zaha hadid: “the world is not a rectangle”

September 23, 2013 — 4 Comments

In an interview with The Guardian, architect Zaha Hadid talks about resisting rectangular design. “The world is not a rectangle,” she insists. “You don’t go into a park and say: ‘My God, we don’t have any corners.’”

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4 responses to zaha hadid: “the world is not a rectangle”

  1. 

    This is not a new idea, we have talked a lot about designing buildings & cities on circular or curved basis. Other architects have taken this path a long time ago. I hope such ideas will improve our lives.

  2. 

    ZH’s statement seems to me like a false statement for public consumption. The natural world may not be rectangular but a lot of the built environment is. Buildings are artificial things. A lot of time and money is wasted trying to make them look as if they are.

    I have nothing against curves and circles as both are very efficient structurally. Curved walls require less cross bracing. Parabolic arches require less material. Corrugated iron sheets require less stiffening. However, curves for the sake of curves are merely a new form of ornament – an updated Art Nouveau.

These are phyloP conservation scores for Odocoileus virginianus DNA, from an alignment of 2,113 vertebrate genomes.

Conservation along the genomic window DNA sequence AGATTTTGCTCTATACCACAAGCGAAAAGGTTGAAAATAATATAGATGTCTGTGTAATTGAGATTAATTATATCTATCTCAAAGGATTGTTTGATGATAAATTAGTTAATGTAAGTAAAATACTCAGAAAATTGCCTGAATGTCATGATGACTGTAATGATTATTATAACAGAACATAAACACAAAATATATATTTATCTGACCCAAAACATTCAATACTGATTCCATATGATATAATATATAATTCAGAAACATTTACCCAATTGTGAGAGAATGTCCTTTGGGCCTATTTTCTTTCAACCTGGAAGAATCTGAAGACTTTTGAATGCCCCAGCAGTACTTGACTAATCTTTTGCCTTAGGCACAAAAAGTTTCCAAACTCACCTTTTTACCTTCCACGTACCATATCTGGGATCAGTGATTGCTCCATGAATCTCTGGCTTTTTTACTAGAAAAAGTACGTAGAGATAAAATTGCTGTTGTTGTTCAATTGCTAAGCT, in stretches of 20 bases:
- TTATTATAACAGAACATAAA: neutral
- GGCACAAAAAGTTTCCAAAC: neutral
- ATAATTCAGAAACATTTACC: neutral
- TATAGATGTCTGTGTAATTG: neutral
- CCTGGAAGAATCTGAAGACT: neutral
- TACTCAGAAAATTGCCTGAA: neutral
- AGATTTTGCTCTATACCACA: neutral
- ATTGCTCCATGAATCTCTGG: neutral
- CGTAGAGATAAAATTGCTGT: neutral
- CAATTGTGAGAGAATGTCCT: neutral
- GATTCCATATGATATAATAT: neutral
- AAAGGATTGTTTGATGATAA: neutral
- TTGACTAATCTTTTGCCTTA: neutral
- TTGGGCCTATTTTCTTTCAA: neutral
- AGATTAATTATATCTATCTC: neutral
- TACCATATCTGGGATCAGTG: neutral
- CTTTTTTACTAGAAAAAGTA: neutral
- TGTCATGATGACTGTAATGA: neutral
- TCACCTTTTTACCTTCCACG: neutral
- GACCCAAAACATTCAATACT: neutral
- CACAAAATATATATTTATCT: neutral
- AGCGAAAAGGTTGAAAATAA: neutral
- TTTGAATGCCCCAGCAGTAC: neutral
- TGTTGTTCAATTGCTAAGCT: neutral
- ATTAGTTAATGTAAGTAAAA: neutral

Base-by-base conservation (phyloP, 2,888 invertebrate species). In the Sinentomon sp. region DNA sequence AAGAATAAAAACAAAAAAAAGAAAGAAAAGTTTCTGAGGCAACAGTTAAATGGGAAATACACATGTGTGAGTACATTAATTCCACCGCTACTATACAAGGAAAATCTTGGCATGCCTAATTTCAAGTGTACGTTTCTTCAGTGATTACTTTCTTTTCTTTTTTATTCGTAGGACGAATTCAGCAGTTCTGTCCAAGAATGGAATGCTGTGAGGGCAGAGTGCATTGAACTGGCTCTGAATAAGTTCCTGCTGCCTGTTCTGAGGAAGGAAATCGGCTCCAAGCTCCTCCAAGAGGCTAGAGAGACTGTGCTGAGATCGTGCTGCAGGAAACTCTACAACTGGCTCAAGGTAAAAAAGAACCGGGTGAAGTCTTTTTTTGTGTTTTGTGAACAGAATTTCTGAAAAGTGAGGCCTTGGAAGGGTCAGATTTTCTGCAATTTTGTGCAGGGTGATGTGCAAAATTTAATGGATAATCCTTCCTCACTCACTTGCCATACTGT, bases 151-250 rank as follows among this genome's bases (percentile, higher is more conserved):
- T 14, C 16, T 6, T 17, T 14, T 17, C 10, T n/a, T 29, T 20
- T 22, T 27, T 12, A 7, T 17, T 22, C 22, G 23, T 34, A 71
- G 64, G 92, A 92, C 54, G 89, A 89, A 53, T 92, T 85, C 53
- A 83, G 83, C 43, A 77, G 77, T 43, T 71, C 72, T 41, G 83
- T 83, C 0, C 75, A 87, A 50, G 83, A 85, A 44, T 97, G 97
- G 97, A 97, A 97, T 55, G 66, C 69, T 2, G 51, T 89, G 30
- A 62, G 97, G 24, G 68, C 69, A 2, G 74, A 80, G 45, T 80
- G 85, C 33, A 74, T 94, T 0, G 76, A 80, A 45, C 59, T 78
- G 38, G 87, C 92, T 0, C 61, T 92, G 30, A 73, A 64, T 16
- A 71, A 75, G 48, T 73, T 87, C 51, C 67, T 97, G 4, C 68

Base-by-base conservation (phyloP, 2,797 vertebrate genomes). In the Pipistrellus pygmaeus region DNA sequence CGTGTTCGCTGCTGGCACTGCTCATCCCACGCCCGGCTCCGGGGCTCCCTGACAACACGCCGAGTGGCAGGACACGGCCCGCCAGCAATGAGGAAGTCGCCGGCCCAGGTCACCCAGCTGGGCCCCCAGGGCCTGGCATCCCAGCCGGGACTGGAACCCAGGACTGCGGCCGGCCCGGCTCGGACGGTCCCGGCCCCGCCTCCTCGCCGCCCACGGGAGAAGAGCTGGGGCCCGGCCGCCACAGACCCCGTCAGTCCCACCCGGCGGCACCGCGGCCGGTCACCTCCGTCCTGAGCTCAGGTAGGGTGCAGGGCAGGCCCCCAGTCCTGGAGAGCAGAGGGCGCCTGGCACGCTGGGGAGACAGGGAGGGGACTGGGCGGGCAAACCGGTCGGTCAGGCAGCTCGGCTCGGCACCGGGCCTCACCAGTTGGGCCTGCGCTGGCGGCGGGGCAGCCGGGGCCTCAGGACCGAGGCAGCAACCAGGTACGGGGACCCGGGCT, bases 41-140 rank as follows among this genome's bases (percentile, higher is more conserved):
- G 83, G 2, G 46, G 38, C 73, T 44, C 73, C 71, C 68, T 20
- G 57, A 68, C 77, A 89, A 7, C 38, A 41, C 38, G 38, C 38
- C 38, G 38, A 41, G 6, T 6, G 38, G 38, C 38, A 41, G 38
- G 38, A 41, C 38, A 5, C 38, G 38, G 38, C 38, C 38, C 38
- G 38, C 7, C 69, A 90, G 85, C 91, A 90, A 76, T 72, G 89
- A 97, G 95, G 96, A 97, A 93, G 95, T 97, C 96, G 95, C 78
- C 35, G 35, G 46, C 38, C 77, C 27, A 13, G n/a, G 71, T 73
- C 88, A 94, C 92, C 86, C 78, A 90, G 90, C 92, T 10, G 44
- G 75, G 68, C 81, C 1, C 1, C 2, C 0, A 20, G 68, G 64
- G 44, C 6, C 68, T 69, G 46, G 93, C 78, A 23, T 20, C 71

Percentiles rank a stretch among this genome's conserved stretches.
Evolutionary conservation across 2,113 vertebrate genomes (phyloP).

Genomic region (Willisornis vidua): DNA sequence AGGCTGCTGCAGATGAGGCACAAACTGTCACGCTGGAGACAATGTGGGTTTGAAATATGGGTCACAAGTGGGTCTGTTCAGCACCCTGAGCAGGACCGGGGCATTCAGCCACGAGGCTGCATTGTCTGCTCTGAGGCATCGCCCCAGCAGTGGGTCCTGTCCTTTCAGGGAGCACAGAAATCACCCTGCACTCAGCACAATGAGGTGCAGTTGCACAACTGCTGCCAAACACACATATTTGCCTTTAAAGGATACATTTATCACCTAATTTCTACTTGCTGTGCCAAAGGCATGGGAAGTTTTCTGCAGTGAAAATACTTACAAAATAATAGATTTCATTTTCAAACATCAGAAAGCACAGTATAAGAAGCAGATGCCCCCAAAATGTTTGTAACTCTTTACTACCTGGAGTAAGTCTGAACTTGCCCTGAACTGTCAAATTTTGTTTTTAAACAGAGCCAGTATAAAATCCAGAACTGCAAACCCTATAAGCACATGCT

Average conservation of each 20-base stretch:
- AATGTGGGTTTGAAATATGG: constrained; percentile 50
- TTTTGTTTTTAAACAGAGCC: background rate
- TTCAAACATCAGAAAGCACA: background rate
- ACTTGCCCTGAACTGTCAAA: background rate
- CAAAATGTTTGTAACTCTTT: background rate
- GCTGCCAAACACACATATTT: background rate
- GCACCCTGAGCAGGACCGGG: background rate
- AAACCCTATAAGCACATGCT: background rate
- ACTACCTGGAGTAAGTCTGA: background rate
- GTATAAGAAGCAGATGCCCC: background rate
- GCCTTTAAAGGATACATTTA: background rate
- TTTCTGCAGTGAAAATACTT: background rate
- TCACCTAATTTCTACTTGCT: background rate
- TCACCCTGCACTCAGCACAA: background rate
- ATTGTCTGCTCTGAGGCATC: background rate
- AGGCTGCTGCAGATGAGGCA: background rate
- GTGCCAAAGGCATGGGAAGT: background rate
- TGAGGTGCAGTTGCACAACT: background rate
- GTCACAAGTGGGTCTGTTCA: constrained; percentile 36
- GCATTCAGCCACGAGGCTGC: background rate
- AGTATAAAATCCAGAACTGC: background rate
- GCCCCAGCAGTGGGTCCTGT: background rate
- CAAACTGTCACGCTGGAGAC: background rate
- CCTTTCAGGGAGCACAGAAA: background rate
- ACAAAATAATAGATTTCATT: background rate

3. 

    Given traditional architecture’s bias toward rectangles and straight lines, I think she’s making a valid point. The overwhelming majority of buildings follow a rectangular plan, not merely for functional reasons, but for reasons of convention and conventionality. Put simply, in the developed world round and curved structures are seen as odd, unusual, unnatural, and provocative. I have dozens of news articles about round houses; the adjectives employed to describe the house range from “unique,” when the journalist wants to praise the house’s daring, to, just as often, “weird.” This is nonsense. As Hadid points out later in the interview, insisting on rectangular construction is “like saying that everyone has to write in exactly the same way.”

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